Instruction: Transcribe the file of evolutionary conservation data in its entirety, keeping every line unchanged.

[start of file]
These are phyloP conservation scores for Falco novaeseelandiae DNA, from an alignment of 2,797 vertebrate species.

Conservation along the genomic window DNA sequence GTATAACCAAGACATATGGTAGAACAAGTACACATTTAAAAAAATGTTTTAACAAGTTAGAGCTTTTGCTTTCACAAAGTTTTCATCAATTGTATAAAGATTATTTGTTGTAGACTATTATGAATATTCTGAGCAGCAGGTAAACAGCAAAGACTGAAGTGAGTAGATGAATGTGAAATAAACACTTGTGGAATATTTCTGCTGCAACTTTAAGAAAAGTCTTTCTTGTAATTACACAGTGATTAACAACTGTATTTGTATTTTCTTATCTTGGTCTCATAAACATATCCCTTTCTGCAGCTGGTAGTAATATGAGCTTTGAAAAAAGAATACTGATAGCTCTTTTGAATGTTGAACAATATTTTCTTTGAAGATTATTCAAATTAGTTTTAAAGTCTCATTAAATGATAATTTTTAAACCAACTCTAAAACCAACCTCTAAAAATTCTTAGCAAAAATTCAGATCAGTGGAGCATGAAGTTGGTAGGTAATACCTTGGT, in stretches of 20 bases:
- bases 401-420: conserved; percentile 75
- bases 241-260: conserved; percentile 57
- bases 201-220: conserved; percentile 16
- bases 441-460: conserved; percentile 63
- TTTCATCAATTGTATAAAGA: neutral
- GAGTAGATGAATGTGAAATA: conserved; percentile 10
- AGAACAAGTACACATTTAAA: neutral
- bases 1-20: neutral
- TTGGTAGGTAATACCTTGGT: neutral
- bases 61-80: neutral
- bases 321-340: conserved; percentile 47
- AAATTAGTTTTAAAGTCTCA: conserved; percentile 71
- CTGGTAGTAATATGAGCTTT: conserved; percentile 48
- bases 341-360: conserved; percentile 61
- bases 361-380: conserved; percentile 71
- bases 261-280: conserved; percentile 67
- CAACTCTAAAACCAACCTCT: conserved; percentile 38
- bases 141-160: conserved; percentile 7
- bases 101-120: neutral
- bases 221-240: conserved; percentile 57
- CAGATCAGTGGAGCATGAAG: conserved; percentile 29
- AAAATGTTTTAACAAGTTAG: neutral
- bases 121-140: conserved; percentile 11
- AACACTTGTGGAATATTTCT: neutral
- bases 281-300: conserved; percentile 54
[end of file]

These are phyloP conservation scores for Falco novaeseelandiae DNA, from an alignment of 2,797 vertebrate species.

Conservation along the genomic window DNA sequence GTATAACCAAGACATATGGTAGAACAAGTACACATTTAAAAAAATGTTTTAACAAGTTAGAGCTTTTGCTTTCACAAAGTTTTCATCAATTGTATAAAGATTATTTGTTGTAGACTATTATGAATATTCTGAGCAGCAGGTAAACAGCAAAGACTGAAGTGAGTAGATGAATGTGAAATAAACACTTGTGGAATATTTCTGCTGCAACTTTAAGAAAAGTCTTTCTTGTAATTACACAGTGATTAACAACTGTATTTGTATTTTCTTATCTTGGTCTCATAAACATATCCCTTTCTGCAGCTGGTAGTAATATGAGCTTTGAAAAAAGAATACTGATAGCTCTTTTGAATGTTGAACAATATTTTCTTTGAAGATTATTCAAATTAGTTTTAAAGTCTCATTAAATGATAATTTTTAAACCAACTCTAAAACCAACCTCTAAAAATTCTTAGCAAAAATTCAGATCAGTGGAGCATGAAGTTGGTAGGTAATACCTTGGT, in stretches of 20 bases:
- bases 401-420: conserved; percentile 75
- bases 241-260: conserved; percentile 57
- bases 201-220: conserved; percentile 16
- bases 441-460: conserved; percentile 63
- TTTCATCAATTGTATAAAGA: neutral
- GAGTAGATGAATGTGAAATA: conserved; percentile 10
- AGAACAAGTACACATTTAAA: neutral
- bases 1-20: neutral
- TTGGTAGGTAATACCTTGGT: neutral
- bases 61-80: neutral
- bases 321-340: conserved; percentile 47
- AAATTAGTTTTAAAGTCTCA: conserved; percentile 71
- CTGGTAGTAATATGAGCTTT: conserved; percentile 48
- bases 341-360: conserved; percentile 61
- bases 361-380: conserved; percentile 71
- bases 261-280: conserved; percentile 67
- CAACTCTAAAACCAACCTCT: conserved; percentile 38
- bases 141-160: conserved; percentile 7
- bases 101-120: neutral
- bases 221-240: conserved; percentile 57
- CAGATCAGTGGAGCATGAAG: conserved; percentile 29
- AAAATGTTTTAACAAGTTAG: neutral
- bases 121-140: conserved; percentile 11
- AACACTTGTGGAATATTTCT: neutral
- bases 281-300: conserved; percentile 54